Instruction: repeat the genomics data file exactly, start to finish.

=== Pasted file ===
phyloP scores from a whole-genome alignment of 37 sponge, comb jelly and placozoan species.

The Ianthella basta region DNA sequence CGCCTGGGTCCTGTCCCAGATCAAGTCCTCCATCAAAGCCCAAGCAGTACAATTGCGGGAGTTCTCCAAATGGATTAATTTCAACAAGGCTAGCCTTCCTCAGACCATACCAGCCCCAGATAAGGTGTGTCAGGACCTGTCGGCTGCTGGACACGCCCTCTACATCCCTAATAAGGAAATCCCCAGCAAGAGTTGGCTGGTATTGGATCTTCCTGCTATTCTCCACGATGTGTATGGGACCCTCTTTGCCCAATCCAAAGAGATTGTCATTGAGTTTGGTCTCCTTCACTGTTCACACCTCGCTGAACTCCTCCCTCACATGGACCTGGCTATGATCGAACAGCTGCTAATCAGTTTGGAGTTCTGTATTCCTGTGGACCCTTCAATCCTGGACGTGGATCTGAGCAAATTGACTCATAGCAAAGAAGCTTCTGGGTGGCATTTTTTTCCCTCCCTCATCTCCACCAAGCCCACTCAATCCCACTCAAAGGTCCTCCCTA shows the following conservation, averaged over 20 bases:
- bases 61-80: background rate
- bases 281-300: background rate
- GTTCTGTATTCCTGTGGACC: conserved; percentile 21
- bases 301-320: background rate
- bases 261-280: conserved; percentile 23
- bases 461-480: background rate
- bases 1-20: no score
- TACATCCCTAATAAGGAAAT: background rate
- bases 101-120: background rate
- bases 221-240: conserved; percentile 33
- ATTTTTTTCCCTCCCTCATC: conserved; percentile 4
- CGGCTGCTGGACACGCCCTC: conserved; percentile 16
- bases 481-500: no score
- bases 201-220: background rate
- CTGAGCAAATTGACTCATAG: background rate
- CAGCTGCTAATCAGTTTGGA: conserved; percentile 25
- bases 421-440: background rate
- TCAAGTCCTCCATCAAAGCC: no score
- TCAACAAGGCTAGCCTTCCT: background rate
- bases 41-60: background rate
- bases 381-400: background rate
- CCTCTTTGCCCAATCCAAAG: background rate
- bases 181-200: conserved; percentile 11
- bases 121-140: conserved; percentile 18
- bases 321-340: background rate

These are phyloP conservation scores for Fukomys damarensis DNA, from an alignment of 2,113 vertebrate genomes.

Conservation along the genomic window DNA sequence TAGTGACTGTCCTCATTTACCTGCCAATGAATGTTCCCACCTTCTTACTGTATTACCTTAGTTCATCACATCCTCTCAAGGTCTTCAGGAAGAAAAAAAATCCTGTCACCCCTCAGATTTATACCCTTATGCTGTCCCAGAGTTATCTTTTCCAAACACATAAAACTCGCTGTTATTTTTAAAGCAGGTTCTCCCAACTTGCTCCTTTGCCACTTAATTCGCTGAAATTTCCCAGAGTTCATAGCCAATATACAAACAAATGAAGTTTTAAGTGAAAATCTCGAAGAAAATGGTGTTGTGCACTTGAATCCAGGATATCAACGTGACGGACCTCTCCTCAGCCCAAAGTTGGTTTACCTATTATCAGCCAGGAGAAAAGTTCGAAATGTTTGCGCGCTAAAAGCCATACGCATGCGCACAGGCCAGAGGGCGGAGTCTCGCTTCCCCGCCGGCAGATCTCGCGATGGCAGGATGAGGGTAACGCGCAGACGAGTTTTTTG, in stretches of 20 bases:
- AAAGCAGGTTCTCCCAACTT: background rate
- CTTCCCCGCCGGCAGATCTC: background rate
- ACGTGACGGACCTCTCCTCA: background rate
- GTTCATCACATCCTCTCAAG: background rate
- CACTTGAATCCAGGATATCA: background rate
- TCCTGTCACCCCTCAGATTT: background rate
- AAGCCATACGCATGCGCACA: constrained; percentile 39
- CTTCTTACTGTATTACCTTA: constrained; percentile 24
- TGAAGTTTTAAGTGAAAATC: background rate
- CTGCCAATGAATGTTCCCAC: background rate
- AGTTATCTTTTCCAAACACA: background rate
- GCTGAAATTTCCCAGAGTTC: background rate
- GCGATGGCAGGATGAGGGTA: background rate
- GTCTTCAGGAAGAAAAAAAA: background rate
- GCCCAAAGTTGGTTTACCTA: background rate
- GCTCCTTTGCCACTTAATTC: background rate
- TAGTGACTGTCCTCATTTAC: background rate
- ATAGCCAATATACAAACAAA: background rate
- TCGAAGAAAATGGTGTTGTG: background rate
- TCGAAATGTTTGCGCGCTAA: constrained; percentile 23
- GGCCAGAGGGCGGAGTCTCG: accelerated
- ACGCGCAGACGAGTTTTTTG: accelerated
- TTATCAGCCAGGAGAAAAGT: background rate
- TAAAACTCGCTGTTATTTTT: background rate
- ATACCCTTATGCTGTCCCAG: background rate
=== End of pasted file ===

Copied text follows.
phyloP scores from a whole-genome alignment of 37 sponge, comb jelly and placozoan species.

The Ianthella basta region DNA sequence CGCCTGGGTCCTGTCCCAGATCAAGTCCTCCATCAAAGCCCAAGCAGTACAATTGCGGGAGTTCTCCAAATGGATTAATTTCAACAAGGCTAGCCTTCCTCAGACCATACCAGCCCCAGATAAGGTGTGTCAGGACCTGTCGGCTGCTGGACACGCCCTCTACATCCCTAATAAGGAAATCCCCAGCAAGAGTTGGCTGGTATTGGATCTTCCTGCTATTCTCCACGATGTGTATGGGACCCTCTTTGCCCAATCCAAAGAGATTGTCATTGAGTTTGGTCTCCTTCACTGTTCACACCTCGCTGAACTCCTCCCTCACATGGACCTGGCTATGATCGAACAGCTGCTAATCAGTTTGGAGTTCTGTATTCCTGTGGACCCTTCAATCCTGGACGTGGATCTGAGCAAATTGACTCATAGCAAAGAAGCTTCTGGGTGGCATTTTTTTCCCTCCCTCATCTCCACCAAGCCCACTCAATCCCACTCAAAGGTCCTCCCTA shows the following conservation, averaged over 20 bases:
- bases 61-80: background rate
- bases 281-300: background rate
- GTTCTGTATTCCTGTGGACC: conserved; percentile 21
- bases 301-320: background rate
- bases 261-280: conserved; percentile 23
- bases 461-480: background rate
- bases 1-20: no score
- TACATCCCTAATAAGGAAAT: background rate
- bases 101-120: background rate
- bases 221-240: conserved; percentile 33
- ATTTTTTTCCCTCCCTCATC: conserved; percentile 4
- CGGCTGCTGGACACGCCCTC: conserved; percentile 16
- bases 481-500: no score
- bases 201-220: background rate
- CTGAGCAAATTGACTCATAG: background rate
- CAGCTGCTAATCAGTTTGGA: conserved; percentile 25
- bases 421-440: background rate
- TCAAGTCCTCCATCAAAGCC: no score
- TCAACAAGGCTAGCCTTCCT: background rate
- bases 41-60: background rate
- bases 381-400: background rate
- CCTCTTTGCCCAATCCAAAG: background rate
- bases 181-200: conserved; percentile 11
- bases 121-140: conserved; percentile 18
- bases 321-340: background rate

These are phyloP conservation scores for Fukomys damarensis DNA, from an alignment of 2,113 vertebrate genomes.

Conservation along the genomic window DNA sequence TAGTGACTGTCCTCATTTACCTGCCAATGAATGTTCCCACCTTCTTACTGTATTACCTTAGTTCATCACATCCTCTCAAGGTCTTCAGGAAGAAAAAAAATCCTGTCACCCCTCAGATTTATACCCTTATGCTGTCCCAGAGTTATCTTTTCCAAACACATAAAACTCGCTGTTATTTTTAAAGCAGGTTCTCCCAACTTGCTCCTTTGCCACTTAATTCGCTGAAATTTCCCAGAGTTCATAGCCAATATACAAACAAATGAAGTTTTAAGTGAAAATCTCGAAGAAAATGGTGTTGTGCACTTGAATCCAGGATATCAACGTGACGGACCTCTCCTCAGCCCAAAGTTGGTTTACCTATTATCAGCCAGGAGAAAAGTTCGAAATGTTTGCGCGCTAAAAGCCATACGCATGCGCACAGGCCAGAGGGCGGAGTCTCGCTTCCCCGCCGGCAGATCTCGCGATGGCAGGATGAGGGTAACGCGCAGACGAGTTTTTTG, in stretches of 20 bases:
- AAAGCAGGTTCTCCCAACTT: background rate
- CTTCCCCGCCGGCAGATCTC: background rate
- ACGTGACGGACCTCTCCTCA: background rate
- GTTCATCACATCCTCTCAAG: background rate
- CACTTGAATCCAGGATATCA: background rate
- TCCTGTCACCCCTCAGATTT: background rate
- AAGCCATACGCATGCGCACA: constrained; percentile 39
- CTTCTTACTGTATTACCTTA: constrained; percentile 24
- TGAAGTTTTAAGTGAAAATC: background rate
- CTGCCAATGAATGTTCCCAC: background rate
- AGTTATCTTTTCCAAACACA: background rate
- GCTGAAATTTCCCAGAGTTC: background rate
- GCGATGGCAGGATGAGGGTA: background rate
- GTCTTCAGGAAGAAAAAAAA: background rate
- GCCCAAAGTTGGTTTACCTA: background rate
- GCTCCTTTGCCACTTAATTC: background rate
- TAGTGACTGTCCTCATTTAC: background rate
- ATAGCCAATATACAAACAAA: background rate
- TCGAAGAAAATGGTGTTGTG: background rate
- TCGAAATGTTTGCGCGCTAA: constrained; percentile 23
- GGCCAGAGGGCGGAGTCTCG: accelerated
- ACGCGCAGACGAGTTTTTTG: accelerated
- TTATCAGCCAGGAGAAAAGT: background rate
- TAAAACTCGCTGTTATTTTT: background rate
- ATACCCTTATGCTGTCCCAG: background rate